Rotate a Square Matrix

(Referring to this leetcode problem.)

Pictorally, my approach consists of:

Given a NxN (N=6 here) matrix, number its four corners:

1 . . . . 2
. . . . . .
. . . . . .
. . . . . .
. . . . . .
4 . . . . 3

Rotate elements at positions 1, 2, 3, 4 clockwise:

4 . . . . 1
. . . . . .
. . . . . .
. . . . . .
. . . . . .
3 . . . . 2

Next, number their clockwise-immediate elements:

# 1 . . . #
. . . . . 2
. . . . . .
. . . . . .
4 . . . . .
# . . . 3 #

(Already dealt with elements are marked with #.)

Repeat the previous steps N-1 times (in total):

# # 1 . . #        # # # 1 . #
. . . . . #        . . . . . #
. . . . . 2  --->  4 . . . . #
4 . . . . .  --->  # . . . . 2
# . . . . .        # . . . . .
# . . 3 # #        # . 3 # # #
                //
              //
             LL 
# # # # 1 #        # # # # # #
4 . . . . #        # . . . . #
# . . . . #  --->  # . . . . #
# . . . . #  --->  # . . . . #
# . . . . 2        # . . . . #
# 3 # # # #        # # # # # #

Notice how we moved through the ‘outer layer’ of the matrix in a ‘spiral’ shape, and its elements were rotated thusly.

By applying the same procedure to the inner layers, we arrive at a fully rotated matrix.

The code follows:

struct Pos { int i, j; };

void rotate(vector<vector<int>>& m) {
  // for every k-th layer:
  for (int k = 0; k < m.size() / 2; ++k) {
    // it has n*n size:
    int n = m.size() - k * 2;
    // apply our 'spiral' rotating procedure n-1 times:
    for (int s = 0; s < n - 1; ++s) {
      rotateLayer(m, k, n, s);
    }
  }
}

void rotateLayer(vector<vector<int>> &m, int layer, int size, int step) {
  int k = layer;
  int n = size;
  int s = step;

  // top-left corner,  moving right   (j += s)
  Pos p1 { k,             k + s };
  // top-right corner, moving down    (i += s)
  Pos p2 { k + s,         k + n - 1 };
  // bottom-right corner, moving left (j -= s)
  Pos p3 { k + n - 1,     k + n - 1 - s };
  // bottom-left corner,  moving up   (i -= s)
  Pos p4 { k + n - 1 - s, k };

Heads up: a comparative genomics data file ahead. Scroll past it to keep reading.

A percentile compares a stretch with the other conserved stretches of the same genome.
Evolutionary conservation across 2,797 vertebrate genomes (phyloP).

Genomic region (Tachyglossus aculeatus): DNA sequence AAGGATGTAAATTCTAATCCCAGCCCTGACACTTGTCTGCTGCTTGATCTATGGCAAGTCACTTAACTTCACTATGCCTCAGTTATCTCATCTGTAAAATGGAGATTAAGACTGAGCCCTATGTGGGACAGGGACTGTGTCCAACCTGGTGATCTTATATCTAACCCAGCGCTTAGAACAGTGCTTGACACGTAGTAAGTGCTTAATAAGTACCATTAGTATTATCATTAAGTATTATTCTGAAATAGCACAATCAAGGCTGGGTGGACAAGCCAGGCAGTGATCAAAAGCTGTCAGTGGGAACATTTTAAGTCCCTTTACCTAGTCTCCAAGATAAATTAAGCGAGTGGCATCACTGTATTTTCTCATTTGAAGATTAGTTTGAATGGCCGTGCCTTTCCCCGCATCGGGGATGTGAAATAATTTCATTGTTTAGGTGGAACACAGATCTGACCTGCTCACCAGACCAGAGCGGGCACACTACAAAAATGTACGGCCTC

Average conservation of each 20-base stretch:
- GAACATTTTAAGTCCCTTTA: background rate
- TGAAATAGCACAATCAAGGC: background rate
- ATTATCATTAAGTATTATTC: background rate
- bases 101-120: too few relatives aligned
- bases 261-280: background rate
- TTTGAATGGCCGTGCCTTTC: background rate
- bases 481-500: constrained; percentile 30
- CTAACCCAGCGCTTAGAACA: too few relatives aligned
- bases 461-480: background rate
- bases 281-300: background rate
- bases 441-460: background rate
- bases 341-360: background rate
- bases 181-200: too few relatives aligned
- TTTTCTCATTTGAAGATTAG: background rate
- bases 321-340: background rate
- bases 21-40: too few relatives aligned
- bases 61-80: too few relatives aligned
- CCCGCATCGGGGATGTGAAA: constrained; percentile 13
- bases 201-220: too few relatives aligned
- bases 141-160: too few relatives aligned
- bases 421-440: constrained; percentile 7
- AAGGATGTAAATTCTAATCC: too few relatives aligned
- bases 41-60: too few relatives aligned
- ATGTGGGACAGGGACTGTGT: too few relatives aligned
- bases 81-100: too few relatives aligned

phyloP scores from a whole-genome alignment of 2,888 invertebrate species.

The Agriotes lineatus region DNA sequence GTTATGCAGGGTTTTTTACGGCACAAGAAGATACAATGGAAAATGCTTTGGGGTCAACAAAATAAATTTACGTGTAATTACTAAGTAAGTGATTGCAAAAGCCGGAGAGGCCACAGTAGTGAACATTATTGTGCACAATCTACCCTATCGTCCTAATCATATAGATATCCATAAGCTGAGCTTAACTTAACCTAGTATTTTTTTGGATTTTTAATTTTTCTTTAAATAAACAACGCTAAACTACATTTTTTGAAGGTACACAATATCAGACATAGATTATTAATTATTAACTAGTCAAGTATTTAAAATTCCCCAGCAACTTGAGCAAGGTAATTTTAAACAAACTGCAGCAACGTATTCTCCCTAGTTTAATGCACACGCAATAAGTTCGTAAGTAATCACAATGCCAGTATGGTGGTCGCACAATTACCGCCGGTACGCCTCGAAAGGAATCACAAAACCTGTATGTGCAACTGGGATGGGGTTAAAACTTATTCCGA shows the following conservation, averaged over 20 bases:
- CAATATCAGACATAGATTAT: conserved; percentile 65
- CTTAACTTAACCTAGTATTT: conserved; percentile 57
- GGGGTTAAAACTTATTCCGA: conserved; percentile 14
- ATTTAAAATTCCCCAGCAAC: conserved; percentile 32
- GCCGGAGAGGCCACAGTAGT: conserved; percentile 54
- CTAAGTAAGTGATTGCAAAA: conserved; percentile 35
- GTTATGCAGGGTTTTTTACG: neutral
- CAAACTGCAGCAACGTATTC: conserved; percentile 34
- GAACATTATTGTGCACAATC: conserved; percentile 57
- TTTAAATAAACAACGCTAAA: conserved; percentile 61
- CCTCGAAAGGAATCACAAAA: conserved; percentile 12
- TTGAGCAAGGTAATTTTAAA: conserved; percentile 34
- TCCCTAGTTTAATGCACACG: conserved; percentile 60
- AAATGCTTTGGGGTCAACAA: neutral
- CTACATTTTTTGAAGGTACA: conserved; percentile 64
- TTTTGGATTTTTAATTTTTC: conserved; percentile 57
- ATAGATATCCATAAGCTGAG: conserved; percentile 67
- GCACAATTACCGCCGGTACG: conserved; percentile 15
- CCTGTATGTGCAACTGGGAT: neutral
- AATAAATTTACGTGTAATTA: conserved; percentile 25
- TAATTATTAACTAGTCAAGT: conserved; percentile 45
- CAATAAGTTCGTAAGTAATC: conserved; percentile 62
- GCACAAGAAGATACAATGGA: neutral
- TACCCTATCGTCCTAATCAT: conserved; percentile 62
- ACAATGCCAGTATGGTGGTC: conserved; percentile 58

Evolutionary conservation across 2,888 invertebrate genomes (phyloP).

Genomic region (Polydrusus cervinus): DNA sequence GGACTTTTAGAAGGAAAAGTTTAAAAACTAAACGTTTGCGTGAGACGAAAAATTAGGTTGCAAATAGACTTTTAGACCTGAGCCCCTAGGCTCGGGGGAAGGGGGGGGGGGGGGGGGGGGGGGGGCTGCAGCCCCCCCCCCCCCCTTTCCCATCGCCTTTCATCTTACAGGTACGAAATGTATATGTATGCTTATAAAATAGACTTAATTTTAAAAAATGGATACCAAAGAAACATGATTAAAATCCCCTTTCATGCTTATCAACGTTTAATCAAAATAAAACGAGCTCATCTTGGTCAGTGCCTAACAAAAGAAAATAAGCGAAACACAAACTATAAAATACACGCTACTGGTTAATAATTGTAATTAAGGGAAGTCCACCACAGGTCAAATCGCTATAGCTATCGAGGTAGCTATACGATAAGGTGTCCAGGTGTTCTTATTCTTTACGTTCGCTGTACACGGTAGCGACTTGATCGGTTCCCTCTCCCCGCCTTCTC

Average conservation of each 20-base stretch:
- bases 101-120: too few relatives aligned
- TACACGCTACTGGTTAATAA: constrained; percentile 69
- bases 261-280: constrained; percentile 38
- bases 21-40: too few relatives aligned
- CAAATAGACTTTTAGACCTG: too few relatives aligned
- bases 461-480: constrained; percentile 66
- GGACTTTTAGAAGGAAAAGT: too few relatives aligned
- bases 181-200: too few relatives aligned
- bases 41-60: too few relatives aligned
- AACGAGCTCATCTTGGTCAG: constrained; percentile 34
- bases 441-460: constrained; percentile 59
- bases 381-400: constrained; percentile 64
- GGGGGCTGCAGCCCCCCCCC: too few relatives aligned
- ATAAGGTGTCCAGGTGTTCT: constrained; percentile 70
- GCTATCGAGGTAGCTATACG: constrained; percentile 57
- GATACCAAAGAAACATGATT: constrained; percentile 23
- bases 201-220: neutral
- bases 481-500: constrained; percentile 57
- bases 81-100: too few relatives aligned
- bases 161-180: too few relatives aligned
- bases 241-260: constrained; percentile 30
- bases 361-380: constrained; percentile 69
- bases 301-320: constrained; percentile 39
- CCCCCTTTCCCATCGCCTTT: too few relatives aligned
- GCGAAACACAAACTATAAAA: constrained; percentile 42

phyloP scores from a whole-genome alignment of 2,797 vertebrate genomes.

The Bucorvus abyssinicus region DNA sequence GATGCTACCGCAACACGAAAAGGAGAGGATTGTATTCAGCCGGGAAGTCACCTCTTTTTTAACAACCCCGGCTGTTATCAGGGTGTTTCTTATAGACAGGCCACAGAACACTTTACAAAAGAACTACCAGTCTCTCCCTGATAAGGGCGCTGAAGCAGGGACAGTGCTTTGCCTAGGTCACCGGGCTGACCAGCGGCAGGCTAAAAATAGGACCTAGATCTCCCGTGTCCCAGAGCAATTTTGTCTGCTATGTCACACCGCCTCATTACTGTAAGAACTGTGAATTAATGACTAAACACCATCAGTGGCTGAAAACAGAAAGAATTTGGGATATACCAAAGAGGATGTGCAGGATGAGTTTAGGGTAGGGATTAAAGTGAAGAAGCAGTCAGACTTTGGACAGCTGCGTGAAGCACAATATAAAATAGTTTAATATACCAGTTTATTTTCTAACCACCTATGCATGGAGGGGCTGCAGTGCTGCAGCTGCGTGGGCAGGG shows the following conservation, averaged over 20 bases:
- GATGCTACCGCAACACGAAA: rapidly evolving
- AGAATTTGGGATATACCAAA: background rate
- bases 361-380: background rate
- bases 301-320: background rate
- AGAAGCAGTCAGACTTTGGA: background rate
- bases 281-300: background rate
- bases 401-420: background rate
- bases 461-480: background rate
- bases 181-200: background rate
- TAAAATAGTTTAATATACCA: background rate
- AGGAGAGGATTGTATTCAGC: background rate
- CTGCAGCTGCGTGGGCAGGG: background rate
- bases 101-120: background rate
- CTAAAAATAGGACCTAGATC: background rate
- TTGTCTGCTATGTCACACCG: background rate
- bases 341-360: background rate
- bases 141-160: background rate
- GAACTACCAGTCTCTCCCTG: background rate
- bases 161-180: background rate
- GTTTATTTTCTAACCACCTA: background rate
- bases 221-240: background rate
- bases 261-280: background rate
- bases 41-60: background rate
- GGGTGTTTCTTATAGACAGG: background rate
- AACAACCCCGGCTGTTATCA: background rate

// swap clockwise
  tie(at(m, p1), at(m, p2), at(m, p3), at(m, p4))
    = make_tuple(at(m, p4), at(m, p1), at(m, p2), at(m, p3));
}

int& at(vector<vector<int>>& m, Pos p) {
  return m[p.i][p.j];
}

Note that this algorithm is not exactly cache-friendly (:

RE: The long arrow operator in C++

I came accross Ivan Čukić’s post on the long arrow operator for C++, where he jokingly proposes the use of --->, ----->, etc. for dereferencing nested pointer-like structures.

Like most jokes, there’s a nugget of truth behind it, and I decided to tackle the problem of nested structures with my own crazy C++.

My take allows the user to write the following code:

auto hello1(wrap<vec2> w) {
    return w->x + w->y;
}

auto hello2(wrap<wrap<vec2>> w) {
    return w->x + w->y;
}

auto hello3(wrap<wrap<wrap<vec2>>> w) {
    return w->x + w->y;
}

// ... etc

Essentially, the -> collapses an arbitrary number of wrap applications into a single one. But how?

Here’s how.

template <typename T>
struct wrap {
    auto operator->() {
        if constexpr (is_wrap_v<T>) {  // impl of is_wrap_v below
            return value.operator->();
        } else {
            return &value;
        }
    }

    T value;
};

We make use of C++17’s if constexpr feature to statically determine whether we’ve reached a “pure” value or we need to continue unwrapping.

The full code can be found here, and thanks to the amazing Compiler Explorer you can try it for yourself here.

One possible generalization is to replace is_wrap_v<T> with a has_operator_arrow_v<T> which returns true if T provides operator->.

Modern C++ is fun!

Pascal's triangle in Haskell

(My answer to this Stack Overflow question.)

Start out with the triangle itself:

     1
    1 1
   1 2 1
  1 3 3 1
 1 4 6 4 1
    ...

You should notice that to write down the next row, you must apply this rule: sum the previous rows’ adjacent elements, using a 0 for the lonely edge elements. Visually:

    0   1   0
     \+/ \+/
  0   1   1   0
   \+/ \+/ \+/
0   1   2   1   0
 \+/ \+/ \+/ \+/
  1   3   3   1
       ...

Operationally, that looks like this:

For row 0:
[1]  (it's a given; i.e. base case)

For row 1:
[0, 1]   <- row 0 with a zero prepended ([0] ++ row 0)
 +  +
[1, 0]   <- row 0 with a zero appended  (row 0 ++ [0])
 =  =
[1, 1]   <- element-wise addition

For row 2:
[0, 1, 1]
 +  +  +
[1, 1, 0]
 =  =  =
[1, 2, 1]

Generally, for row N:

element-wise addition of:
  [0] ++ row(N-1)
  row(N-1) ++ [0]

Remember that element-wise addition of lists in Haskell is zipWith (+).

Thus we arrive at the following Haskell definition:

pascal 0 = [1]